The novels of Haruki Murakami are full of music – jazz, rock, classical. It is well known that before turning to writing at the age of 29, he and his wife ran a jazz club in Tokyo. In the recently published Absolutely on Music (@, @) Murakami fulfills a personal dream. He talks to his friend, Seiji Ozawa, world-class conductor of classical music (San Francisco Symphony/the Toronto Symphony/the Boston Symphony) about their shared passion. The transcribed conversations span a period of two years and touch upon everyone from Bach to Bernstein. The book contains illuminating observations on the nature of creativity and the connections between music and literature.
How are these two maestros related in their habits and their temperament? They are Japanese and talented and famous – obvious. But Murakami points out three interesting qualities: he and Ozawa experience the same simple joy in their respective areas of work, they both possess hungry and youthful hearts. Next, they are both “stubborn”.
I found this discussion of “stubbornness” extremely important and useful:
Creative people have to be fundamentally egoistic. This may sound pompous, but it happens to be the truth. People who live their lives watching what goes on around them, trying not to make waves, and looking for the easy compromise, are not going to be able to do creative work, whatever their field. To build something where there was nothing requires deep individual concentration, and in most cases that kind of concentration occurs in a place unrelated to co-operation with others, a place we might even called dämonisch [German for “demonic”.]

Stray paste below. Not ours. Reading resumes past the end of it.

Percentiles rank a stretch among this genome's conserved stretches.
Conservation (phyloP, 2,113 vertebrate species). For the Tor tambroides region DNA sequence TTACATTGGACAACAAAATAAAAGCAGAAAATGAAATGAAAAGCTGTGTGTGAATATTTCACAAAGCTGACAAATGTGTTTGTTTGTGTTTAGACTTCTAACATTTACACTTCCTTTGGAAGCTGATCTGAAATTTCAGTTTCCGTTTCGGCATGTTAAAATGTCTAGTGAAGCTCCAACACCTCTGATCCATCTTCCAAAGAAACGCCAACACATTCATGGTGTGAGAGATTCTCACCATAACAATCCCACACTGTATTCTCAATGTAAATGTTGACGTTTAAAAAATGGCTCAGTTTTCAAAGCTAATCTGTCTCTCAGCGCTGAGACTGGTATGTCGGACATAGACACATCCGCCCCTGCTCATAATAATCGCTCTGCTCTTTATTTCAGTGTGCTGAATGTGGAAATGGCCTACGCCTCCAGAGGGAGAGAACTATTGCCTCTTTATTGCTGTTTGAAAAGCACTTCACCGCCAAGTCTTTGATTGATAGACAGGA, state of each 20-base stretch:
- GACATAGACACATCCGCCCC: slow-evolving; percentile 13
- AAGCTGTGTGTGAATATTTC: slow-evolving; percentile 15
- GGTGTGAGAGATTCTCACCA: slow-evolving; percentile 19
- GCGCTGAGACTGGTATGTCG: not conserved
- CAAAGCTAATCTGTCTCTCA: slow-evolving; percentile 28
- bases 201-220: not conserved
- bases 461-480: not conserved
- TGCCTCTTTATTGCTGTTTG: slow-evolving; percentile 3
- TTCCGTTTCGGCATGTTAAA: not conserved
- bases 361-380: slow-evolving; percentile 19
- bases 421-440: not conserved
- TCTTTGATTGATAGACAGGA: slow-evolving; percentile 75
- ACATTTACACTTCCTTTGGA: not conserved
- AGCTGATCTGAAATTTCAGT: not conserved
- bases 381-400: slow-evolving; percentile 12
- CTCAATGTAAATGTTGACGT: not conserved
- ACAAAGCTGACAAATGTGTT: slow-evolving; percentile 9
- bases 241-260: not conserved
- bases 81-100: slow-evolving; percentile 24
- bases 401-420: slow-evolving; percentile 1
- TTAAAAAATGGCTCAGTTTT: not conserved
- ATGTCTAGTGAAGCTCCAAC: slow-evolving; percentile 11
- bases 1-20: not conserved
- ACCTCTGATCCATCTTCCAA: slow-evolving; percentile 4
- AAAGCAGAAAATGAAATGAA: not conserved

Of course, a stubborn artistic individuality doesn’t and shouldn’t mean a complete sundering of intimate relationships – that is a state that inhibits creativity. Creative people must find a realistic place from which to operate. Murakami continues:
Still, letting go one’s ego run wild on the assumption that one is an “artist” will disrupt any kind of social life, which in turn interrupts the “individual concentration” so indispensable for creativity. Baring the ego in the late nineteenth century was one thing, but now, in the twenty-first century it is a far more difficult matter. Creative professionals constantly have to find those realistic points of compromise between themselves and their environment.
What I am trying to say here is that while Ozawa and I of course have found very different ways to establish those points of compromise, we are likely headed in pretty much the same direction.
Here are plain and straight facts that people engaged in creative enterprises (of any kind) should seriously dwell upon.
Featured: Sheet music by User “Brandon Giesbrecht”, CC BY 2.0, Flickr